But the head of Indonesia's Meteorology, Climatology and Geophysics Agency, Dwikorita Karnawati, said Monday that the tsunami was caused by Krakatau's volcanic activity, so could not have been picked up by her agency's sensors, which monitor the conventional tectonic earthquakes that are responsible for more than 90 percent of Indonesia's tsunamis.
With Anak Krakatau still erupting, she warned people to avoid activities around coastal areas in the coming days.
The president told journalists after arriving by helicopter in the disaster region that he has ordered the Social Ministry to give compensation to the families of the dead as quickly as possible. He praised the army and police, along with local government officials, for their work in evacuating shorefront areas, which are still considered a danger zone.
Scientists, including those from Indonesia's Meteorology and Geophysics agency, said the tsunami could have been caused by landslides - either above ground or underwater - on the steep slope of the erupting volcano. The scientists also cited tidal waves caused by the full moon.
Gegar Prasetya, co-founder of the Tsunami Research Center Indonesia, said the tsunami was likely caused by a flank collapse - when a big section of a volcano's slope gives way. It's possible for an eruption to trigger a landslide above ground or beneath the ocean, both capable of producing waves, he said.
The 305-meter (1,000-foot) -high Anak Krakatau lies on an island in the Sunda Strait between Java and Sumatra islands, linking the Indian Ocean and the Java Sea. It has been erupting since June and did so again about 24 minutes before the tsunami, the geophysics agency said.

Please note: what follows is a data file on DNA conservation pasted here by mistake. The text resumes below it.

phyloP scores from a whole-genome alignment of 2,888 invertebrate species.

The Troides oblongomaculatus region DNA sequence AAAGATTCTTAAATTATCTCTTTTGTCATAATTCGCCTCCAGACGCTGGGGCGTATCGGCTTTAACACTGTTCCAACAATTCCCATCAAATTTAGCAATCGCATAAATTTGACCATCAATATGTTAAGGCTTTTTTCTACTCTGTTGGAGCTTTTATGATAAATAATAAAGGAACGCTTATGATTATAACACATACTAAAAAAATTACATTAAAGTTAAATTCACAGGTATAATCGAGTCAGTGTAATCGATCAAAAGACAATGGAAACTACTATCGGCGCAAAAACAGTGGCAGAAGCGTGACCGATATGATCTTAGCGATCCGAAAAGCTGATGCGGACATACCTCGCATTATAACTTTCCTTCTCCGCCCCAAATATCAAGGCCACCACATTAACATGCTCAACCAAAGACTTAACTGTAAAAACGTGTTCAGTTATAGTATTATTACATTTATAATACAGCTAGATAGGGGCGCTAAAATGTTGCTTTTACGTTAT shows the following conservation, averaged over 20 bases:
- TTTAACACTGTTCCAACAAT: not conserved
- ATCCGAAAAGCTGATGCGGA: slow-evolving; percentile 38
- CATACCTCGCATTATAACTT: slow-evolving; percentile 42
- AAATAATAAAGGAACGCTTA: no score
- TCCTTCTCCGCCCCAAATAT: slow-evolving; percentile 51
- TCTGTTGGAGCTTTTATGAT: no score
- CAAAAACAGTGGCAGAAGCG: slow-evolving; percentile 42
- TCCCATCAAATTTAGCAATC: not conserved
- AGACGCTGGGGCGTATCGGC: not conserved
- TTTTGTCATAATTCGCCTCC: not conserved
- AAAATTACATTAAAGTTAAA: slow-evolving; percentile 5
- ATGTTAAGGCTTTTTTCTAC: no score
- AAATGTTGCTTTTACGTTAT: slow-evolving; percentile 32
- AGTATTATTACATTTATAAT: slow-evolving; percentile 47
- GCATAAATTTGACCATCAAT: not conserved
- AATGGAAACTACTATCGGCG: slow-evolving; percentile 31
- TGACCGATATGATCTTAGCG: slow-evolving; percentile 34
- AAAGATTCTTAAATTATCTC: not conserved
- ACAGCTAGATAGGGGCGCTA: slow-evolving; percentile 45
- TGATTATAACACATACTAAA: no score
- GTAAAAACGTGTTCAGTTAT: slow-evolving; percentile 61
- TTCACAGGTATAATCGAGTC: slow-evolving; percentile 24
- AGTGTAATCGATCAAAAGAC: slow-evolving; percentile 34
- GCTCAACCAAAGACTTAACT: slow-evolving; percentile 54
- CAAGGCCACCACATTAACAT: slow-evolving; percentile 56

The volcanic island formed over years after the 1883 eruption of the Krakatoa volcano, one of the largest, most devastating in recorded history. That disaster killed more than 30,000 people, launched far-reaching tsunamis and created so much ash that day was turned to night in the area and a global temperature drop was recorded.
Most of the island sank into a volcanic crater under the sea, and the area remained calm until the 1920s, when Anak Krakatau began to rise from the site. It continues to grow each year and erupts periodically.
Indonesia, a vast archipelago of more than 17,000 islands and home to 260 million people, lies along the "Ring of Fire," an arc of volcanoes and fault lines in the Pacific Basin. Roads and infrastructure are poor in many areas, making access difficult in the best of conditions.
A powerful quake on the island of Lombok killed 505 people in August. The tsunami and earthquake that hit Sulawesi in September killed more than 2,100, while thousands more are believed to still be buried in neighborhoods swallowed by a quake phenomenon known as liquefaction.
Saturday's tsunami also rekindled memories of the massive magnitude 9.1 earthquake that hit Indonesia on Dec. 26, 2004. It spawned a giant tsunami off Sumatra island, killing more than 230,000 people in a dozen countries - the majority in Indonesia.
Associated Press writers Margie Mason and Ali Kotarumalos in Jakarta, Indonesia, contributed to this report.